a Pecan Shell
planters established a community here sometime before the Civil War
but it wasn’t until 1888 when a post office was granted.
James C. Brady could be considered the town “founder” since he was
the primary businessman. Brady ran the community store as well as
a grist mill and cotton gin.
By the mid 1890s, Jumbo had two churches and a school – but no estimate
of population. The post office closed in 1912, but it appears on the
1907 post office map.
Jumbo’s schoolmerged with the school in Gary
in the 1940s and the few residents that inhabited the area filtered
into neighboring towns or left the area in search of work. By the
1990s, Jumbo was no longer seen as a community and was downgraded
to a “dispersed rural community.”
The forgotten towns of East
Texas got their names from a variety of ways--from people, places,
events...even geological landmarks.
But Jumbo, in Panola
County, is the only town to be named for an elephant.
The town was settled by cotton planters before the Civil War years,
but it wasn’t until 1885 when James C. Brady established a cotton
gin, a general store and a grist mill, and the community began to
In 1888, Brady secured a post office for the expanding community
and the community began to think about a name.
P.T. Barnum’s traveling circus, which made a tour in Panola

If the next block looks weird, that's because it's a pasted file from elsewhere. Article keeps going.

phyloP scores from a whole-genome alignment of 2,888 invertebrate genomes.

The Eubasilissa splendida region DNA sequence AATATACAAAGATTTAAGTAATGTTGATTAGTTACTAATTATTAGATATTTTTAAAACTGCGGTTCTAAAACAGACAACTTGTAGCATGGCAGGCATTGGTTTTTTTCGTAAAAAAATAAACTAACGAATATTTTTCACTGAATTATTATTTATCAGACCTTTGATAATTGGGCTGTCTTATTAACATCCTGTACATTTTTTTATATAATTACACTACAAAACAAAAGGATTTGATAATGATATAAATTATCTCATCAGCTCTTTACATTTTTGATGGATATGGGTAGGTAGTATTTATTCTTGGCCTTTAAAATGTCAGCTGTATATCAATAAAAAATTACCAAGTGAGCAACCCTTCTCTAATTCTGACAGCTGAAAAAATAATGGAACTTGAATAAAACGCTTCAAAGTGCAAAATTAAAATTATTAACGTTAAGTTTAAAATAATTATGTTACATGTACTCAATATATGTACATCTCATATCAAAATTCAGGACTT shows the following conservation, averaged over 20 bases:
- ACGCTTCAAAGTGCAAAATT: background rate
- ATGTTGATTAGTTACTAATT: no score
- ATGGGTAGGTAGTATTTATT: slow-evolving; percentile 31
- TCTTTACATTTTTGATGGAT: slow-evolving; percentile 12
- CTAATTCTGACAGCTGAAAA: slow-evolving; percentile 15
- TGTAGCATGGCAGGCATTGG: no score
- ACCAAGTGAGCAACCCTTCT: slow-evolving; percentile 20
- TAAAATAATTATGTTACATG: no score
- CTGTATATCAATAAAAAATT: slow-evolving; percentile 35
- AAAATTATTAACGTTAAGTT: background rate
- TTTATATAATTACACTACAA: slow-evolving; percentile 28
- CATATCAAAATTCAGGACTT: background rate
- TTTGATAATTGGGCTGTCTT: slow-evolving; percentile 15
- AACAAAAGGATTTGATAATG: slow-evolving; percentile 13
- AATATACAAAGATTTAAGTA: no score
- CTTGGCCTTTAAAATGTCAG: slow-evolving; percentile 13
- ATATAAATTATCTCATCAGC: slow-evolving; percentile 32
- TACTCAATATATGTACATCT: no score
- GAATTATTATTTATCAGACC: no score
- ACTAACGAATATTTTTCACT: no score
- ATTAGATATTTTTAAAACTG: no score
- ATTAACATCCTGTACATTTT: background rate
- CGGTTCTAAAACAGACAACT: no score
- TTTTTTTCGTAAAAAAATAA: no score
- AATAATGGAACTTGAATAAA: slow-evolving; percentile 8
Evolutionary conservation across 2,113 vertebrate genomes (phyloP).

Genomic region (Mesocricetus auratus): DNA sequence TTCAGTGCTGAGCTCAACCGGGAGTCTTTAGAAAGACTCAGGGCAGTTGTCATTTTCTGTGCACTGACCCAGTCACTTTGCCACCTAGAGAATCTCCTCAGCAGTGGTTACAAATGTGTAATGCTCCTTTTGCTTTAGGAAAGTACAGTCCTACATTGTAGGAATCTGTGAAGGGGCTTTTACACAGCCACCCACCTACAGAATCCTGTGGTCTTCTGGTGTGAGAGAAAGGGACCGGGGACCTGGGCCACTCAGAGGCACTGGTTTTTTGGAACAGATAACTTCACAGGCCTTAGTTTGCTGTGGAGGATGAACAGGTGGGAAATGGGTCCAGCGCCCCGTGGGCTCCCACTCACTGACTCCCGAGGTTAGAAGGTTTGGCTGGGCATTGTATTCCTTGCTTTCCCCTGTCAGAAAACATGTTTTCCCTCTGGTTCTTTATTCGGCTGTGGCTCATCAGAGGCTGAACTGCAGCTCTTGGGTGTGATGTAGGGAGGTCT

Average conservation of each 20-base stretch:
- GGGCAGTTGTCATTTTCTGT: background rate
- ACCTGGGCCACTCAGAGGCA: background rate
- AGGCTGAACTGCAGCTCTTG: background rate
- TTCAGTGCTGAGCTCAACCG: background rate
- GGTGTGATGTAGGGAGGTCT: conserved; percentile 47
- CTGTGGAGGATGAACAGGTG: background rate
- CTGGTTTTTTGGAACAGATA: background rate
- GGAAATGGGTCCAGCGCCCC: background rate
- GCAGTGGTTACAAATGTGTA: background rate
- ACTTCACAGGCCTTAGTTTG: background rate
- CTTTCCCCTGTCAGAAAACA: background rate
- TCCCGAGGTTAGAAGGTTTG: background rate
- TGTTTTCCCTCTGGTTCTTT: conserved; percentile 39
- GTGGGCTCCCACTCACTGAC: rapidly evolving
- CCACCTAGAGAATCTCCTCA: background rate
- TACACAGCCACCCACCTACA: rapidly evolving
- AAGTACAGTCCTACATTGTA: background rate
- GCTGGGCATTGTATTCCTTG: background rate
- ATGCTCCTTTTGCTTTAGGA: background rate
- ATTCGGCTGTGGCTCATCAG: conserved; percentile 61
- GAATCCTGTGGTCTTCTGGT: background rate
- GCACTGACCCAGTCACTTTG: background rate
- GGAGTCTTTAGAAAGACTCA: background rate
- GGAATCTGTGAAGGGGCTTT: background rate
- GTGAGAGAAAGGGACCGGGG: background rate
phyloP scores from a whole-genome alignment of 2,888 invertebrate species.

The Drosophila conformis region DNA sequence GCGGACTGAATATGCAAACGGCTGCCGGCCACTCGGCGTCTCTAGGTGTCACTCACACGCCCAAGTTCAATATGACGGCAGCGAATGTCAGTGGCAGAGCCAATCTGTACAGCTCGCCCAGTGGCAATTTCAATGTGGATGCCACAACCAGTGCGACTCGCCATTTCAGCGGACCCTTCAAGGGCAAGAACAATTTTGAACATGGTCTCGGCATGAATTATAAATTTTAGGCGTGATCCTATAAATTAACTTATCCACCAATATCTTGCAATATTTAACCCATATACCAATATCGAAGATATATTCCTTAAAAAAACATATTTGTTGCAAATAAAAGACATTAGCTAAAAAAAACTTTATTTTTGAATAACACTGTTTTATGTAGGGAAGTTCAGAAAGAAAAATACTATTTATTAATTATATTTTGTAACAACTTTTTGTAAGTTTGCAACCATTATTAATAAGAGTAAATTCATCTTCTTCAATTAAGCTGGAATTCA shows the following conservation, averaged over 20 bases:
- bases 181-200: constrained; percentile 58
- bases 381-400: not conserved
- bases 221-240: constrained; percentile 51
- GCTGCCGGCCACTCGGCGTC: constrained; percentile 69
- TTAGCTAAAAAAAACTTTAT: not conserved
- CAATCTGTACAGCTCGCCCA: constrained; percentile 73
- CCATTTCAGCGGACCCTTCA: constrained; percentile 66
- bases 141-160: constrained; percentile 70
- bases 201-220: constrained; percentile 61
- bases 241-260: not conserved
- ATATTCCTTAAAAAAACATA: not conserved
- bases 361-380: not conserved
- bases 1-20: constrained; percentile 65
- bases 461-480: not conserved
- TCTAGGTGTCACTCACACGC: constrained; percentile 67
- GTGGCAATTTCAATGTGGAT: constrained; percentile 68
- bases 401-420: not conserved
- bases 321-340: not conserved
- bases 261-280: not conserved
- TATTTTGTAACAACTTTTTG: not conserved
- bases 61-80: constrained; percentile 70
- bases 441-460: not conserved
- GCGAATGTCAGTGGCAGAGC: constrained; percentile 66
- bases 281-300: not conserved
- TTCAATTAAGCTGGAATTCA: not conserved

and surrounding counties between 1882 and 1885, someone suggested
that the community be named for one of its star attractions, Jumbo,
an elephant billed by Barnum as the largest African elephant in
In the 1800s, the circus would have traveled in East
Texas on the old Houston, East and West Texas Railroad, sometimes
Either Way Taken,’ after the line was built from Houston
to Shreveport in the early l880s. The tracks ran through dozens
of small towns not far from the Jumbo community, such as Timpson,
Barnum, bought Jumbo from the London Zoo for $10,000, an enormous
sum of money in the 1880s. Standing twelve feet high and weighing
six and a half tons, Jumbo quickly became a huge attraction.
Jumbo the Elephant
at the Zoo
1888, as would-be town namers in the little community near the Panola-Rusk
county line suggested names, Jumbo would have been fresh on their
mind because of the circus’ visit and, more importantly, because of
Jumbo’s untimely death in 1885.
A tragic accident in Ontario, Canada, ended Jumbo’s life when an unscheduled
freight train hit him while Barnum’s circus was loading in the freight
The collision derailed the freight train and 150 people were required
to haul the elephant’s body up an embankment. Jumbo’s hide was given
to Tufts College, stuffed and mounted, and put on display in the Barnum
Museum at the college, now Tufts University.
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